The theory of Accelerated Learning (AL) is based on the idea that knowledge is not something that must be absorbed by the student but, on the contrary, something that the student must actively create and construct.
According to this methodology, therefore, an effective training course must be learner-centered and based on active learning, rather than being teacher-centered and merely presenting the topics on the syllabus. This is the only way for students to learn quickly, effectively, and engagingly.
Accelerated learning vs. traditional learning: the differences
When it was first theorized, accelerated learning was a break from the principles of traditional learning. Specifically, AL aims to build learning pathways through a social and emotional approach, supporting the idea that students learn best by socializing and interacting in positive environments and real-life settings.
So, while traditional training is based on primarily auditory learning (where responsibility for learning goals and outcomes rests with the teacher), accelerated learning engages all sensory modalities, stimulating all students regardless of their learning style.
The result is the construction of an interactive learning experience that facilitates knowledge retention and improves the performance of all types of students.
Accelerated learning: the importance of the learning environment
According to accelerated learning theorists, emotions strongly influence learning. In particular, positive emotions contribute to reinforce the acquisition of knowledge, while negative ones (such as anxiety and fear) block it. Hence the importance given to the learning environment and the need to make it a relaxed and engaging space.
In this perspective, it will be important to create a climate that fosters the identity and individuality of each student and discourages any attempt at homogenization: all students should feel an active part of the group and feel that their contribution is valued.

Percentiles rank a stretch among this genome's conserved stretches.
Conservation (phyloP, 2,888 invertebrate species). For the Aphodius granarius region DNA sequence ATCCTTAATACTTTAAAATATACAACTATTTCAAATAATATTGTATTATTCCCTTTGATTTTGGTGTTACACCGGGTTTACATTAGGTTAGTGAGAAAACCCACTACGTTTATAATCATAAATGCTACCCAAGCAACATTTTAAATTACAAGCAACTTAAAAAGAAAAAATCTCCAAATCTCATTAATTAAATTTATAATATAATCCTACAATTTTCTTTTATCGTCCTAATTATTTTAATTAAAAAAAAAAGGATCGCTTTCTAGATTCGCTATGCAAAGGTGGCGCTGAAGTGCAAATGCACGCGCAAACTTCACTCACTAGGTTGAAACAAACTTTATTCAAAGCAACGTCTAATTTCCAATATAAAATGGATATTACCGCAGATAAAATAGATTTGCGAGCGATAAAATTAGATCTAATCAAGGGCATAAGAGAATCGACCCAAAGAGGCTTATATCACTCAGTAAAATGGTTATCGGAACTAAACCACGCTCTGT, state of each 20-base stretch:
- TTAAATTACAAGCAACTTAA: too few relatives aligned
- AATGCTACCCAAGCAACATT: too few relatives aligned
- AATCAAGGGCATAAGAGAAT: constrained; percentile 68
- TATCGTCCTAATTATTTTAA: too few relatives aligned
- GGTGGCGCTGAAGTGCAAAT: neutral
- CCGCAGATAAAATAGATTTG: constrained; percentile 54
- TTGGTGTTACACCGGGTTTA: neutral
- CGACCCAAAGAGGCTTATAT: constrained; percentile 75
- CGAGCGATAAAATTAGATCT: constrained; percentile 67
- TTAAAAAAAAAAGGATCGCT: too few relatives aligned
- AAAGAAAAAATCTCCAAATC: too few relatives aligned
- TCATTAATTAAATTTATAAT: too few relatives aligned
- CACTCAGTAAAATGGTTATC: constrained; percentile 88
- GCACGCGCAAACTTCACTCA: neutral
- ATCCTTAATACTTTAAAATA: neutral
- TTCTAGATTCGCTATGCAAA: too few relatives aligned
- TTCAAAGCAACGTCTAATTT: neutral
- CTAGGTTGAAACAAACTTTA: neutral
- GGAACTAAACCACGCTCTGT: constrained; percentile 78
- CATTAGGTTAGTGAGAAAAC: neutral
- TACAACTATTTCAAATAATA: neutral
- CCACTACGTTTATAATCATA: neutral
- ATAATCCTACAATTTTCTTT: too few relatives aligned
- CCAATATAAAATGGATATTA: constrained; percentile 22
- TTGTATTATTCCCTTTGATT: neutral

The basic principles of accelerated learning
Learning must involve all sensory modalities
Good instructional design must begin with a thorough understanding of how the human mind works. People, in fact, learn more effectively if they are sensory stimulated on several fronts, involving all sensory modalities (visual, auditory and kinaesthetic).
In the case of an eLearning course, therefore, it will be necessary to provide a blended teaching approach that responds to the peculiarities of each style, as well as to include video, audio, moments of social interaction and all those teaching strategies useful to satisfy each type of student.
Learning is creation, not consumption
Learning is not the passive absorption of knowledge, but something that the student must construct internally in an active way. In other words, students learn from what they do and not from observing what the teacher does.
For this reason, it will be essential to include in the course moments in which students can put into practice the theoretical notions learned: role-plays, simulations, laboratories, etc.. This will help them take control of their own learning experience, provided, however, that they are constantly guided by the teacher who, through continuous feedback, will continually direct them through the training process.
Collaboration helps learning
Because human beings are essentially social creatures, learning is most effective when it leads to cooperation among peers ( peer education).
To create an environment conducive to learning, a collaborative climate must be fostered in which students are encouraged to cooperate and interact positively, without competition.
Learning occurs on many levels simultaneously
Good learning involves people at multiple levels simultaneously, not necessarily in a linear way. This means that teachers should encourage students to connect their learning to what they already know about a topic, as well as to other subjects and possible real-life applications.
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